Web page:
Policy sections material for clothing claims

Lindsey and Barbara booked a 20 day cruise around the Caribbean. The cruise departed from Fort Lauderdale.

On 19 October 2015, Lindsey and Barbara flew from Los Angeles to Fort Lauderdale. When they arrived at Fort Lauderdale, Lindsey’s bag could not be located. They reported the missing bag to the airline.

The cruise was to depart midday on 21 October 2015 so on 20 October 2015, Lindsey went shopping to buy clothing to take on the cruise. In total, he spent $1,587.18USD on new clothes.

On 13 November 2015 Lindsey and Barbara returned to New Zealand from their holiday. The airline had been unable to locate Lindsey’s bag. To compensate, the airline paid them $4,686.74NZD.


The claim

Lindsey and Barbara calculated that the clothes in Lindsey’s missing bag totalled $7,201.69NZD. They submitted a claim to their insurance company for this amount.  


Claim partially accepted

The insurance company found that Lindsey and Barbara were entitled to receive the maximum amount under the policy’s ‘Emergency Baggage’ benefit. The maximum amount under this benefit was $1,500NZD and the excess applied was $200. The insurance company paid Lindsey and Barbara $1,300NZD.

Lindsey and Barbara believed they were still out of pocket and that the insurance company should pay their full claim. Lindsey and Barbara complained to FSCL.


Our view

Under Lindsey and Barbara’s insurance policy, there was cover for lost baggage up to a maximum of $30,000. However, the policy section provided: “proof of purchase and ownership will be required to support any claim over $500”.

Lindsey and Barbara had only been able to provide proof of purchase for $1,603.07 worth of items. This meant that the maximum Lindsey and Barbara would be able to receive under the policy’s ‘Personal Baggage’ benefit was $1,603.07NZD.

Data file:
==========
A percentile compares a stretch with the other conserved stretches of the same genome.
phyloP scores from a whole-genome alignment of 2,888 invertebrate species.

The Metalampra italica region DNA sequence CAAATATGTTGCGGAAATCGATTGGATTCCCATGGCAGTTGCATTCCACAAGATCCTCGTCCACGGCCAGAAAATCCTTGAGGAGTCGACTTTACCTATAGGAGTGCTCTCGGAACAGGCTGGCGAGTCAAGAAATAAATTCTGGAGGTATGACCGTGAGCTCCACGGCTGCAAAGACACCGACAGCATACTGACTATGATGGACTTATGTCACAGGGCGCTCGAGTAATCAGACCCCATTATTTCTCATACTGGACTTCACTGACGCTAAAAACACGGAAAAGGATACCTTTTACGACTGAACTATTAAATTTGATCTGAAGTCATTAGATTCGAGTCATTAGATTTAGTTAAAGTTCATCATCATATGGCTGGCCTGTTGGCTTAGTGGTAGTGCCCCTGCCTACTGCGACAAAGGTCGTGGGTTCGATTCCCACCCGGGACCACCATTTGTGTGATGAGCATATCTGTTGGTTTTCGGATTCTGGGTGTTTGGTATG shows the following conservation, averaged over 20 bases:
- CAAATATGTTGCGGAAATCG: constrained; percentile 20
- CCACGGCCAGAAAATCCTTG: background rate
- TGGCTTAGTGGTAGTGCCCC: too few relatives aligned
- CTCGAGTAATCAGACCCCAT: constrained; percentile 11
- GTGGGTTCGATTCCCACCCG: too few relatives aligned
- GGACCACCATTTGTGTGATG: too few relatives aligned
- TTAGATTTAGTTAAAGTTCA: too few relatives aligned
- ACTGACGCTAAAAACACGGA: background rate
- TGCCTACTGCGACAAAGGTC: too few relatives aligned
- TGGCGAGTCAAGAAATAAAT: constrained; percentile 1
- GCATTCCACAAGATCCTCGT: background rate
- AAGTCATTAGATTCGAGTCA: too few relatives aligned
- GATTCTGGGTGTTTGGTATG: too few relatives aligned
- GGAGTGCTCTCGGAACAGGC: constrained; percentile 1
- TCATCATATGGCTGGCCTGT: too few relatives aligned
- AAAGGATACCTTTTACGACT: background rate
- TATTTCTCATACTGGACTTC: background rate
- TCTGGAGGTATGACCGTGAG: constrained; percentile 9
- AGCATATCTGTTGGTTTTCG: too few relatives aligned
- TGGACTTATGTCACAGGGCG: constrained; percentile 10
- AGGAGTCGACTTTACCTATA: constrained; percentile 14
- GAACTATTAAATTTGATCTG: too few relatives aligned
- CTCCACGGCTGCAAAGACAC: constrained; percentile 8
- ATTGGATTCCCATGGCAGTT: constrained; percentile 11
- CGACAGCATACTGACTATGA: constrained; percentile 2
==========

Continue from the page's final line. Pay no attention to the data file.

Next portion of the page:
The policy also included a general condition which read:

This policy will not provide cover for any loss or expense covered under any other insurance policy, compensation scheme or legislation. You must first seek settlement of your costs under that policy or scheme. We will then only consider payment of any difference between the amount settled and the payment you would have been entitled to under this insurance.

This general condition meant that the insurance company was only liable to pay Lindsey and Barbara the difference between what they were entitled to receive under the policy and what they had already received from the airline.

In the event that Lindsey and Barbara had been able to provide proof of purchase for all $7,201.69NZD worth of items, then they would have received the difference between this amount and what they received from the airline, a sum of $2,514.95NZD.



We explained to Lindsey and Barbara how the policy sections applied in the circumstances of their claim. While they were disappointed with the outcome of their complaint, they were still pleased that they had received money from the airline and the money from the insurance company for Lindsey’s emergency clothing.

Lindsey and Barbara said they had learnt a lot about how insurance works from this experience, In particular, how strictly insurance companies will apply their policy wording.